Whilst Warwick University consistently ranks highly in terms of education, it seems that there is a deeper problem at the institute. Recently, a series of racist incidents on campus has sparked a debate among the students. Furthermore, there is now a petition urging university staff to step up and show some support.
The most recent incident actually made headlines, when a student found the ‘n-word’ written on some bananas in the shared kitchen of her halls. A tweet about this caught the attention of many people on social media, and the student quickly gained the support of both students and strangers. As you might imagine, many people were outraged by this blatant act of racism and hatred.
Sadly, this is not the first time that students have encountered racism at the university. There have been quite a few serious events in the past, including students ‘blacking up’ for parties and playing the theme from Django Unchained at a charity slave auction.
In 2013, volunteer students at the university started the Anti-Racism Society so that victims of racial abuse would have some on-campus support. The society holds movie nights and events as well as offering people the chance to talk about their experiences of racism.
While the society can help in some areas, students are now questioning what the university officials are doing about this issue. Co-president of the society, Mems Ayinla, said that part of the reason the students felt that they had to start the society was because of the university’s lack of response to the matter.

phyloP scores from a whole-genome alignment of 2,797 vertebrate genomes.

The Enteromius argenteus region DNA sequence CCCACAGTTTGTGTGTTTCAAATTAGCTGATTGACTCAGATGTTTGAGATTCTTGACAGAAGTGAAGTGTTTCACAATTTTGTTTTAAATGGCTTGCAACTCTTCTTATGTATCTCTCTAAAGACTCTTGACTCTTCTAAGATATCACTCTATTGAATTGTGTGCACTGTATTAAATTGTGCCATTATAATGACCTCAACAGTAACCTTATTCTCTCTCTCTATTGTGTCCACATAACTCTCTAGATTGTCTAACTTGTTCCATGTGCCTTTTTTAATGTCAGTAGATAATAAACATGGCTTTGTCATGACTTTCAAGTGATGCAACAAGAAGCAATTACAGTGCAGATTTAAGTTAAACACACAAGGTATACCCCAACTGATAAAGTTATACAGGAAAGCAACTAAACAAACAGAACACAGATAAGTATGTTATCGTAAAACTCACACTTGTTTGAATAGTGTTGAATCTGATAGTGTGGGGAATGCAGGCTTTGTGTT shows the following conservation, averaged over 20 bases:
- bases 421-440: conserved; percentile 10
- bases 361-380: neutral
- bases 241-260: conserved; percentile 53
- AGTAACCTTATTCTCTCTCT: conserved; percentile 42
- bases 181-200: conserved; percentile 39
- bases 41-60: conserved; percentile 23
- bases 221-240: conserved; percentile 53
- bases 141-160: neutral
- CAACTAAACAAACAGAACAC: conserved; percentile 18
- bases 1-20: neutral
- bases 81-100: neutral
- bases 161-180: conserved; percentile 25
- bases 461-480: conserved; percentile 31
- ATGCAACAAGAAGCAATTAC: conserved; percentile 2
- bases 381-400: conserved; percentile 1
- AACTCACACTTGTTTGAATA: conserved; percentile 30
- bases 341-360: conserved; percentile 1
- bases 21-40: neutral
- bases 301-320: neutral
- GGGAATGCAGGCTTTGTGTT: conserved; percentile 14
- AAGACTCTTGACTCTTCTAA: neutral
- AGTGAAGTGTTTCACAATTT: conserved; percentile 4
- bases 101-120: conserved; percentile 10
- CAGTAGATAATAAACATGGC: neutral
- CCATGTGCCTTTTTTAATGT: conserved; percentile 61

“An honest conversation is needed about how the university may be failing ethnic-minority students. It’s not our responsibility to be cleaning up the mess of bigots,” she explained to Buzzfeed. “We want to focus on events, and work out ways to make things better for students of colour at Warwick… but we’re always being bogged down and side-tracked by racist issues.”
Now, the student body have started a petition asking that the university take a zero-tolerance policy on racism. It also states that the staff have a duty to develop the curriculum, which the students believe is Eurocentric.
“It’s about getting the university to acknowledge the casual racism that goes on on campus. But, most importantly, it’s about having a clear procedure for what happens if a student is racially abused,” said Mems.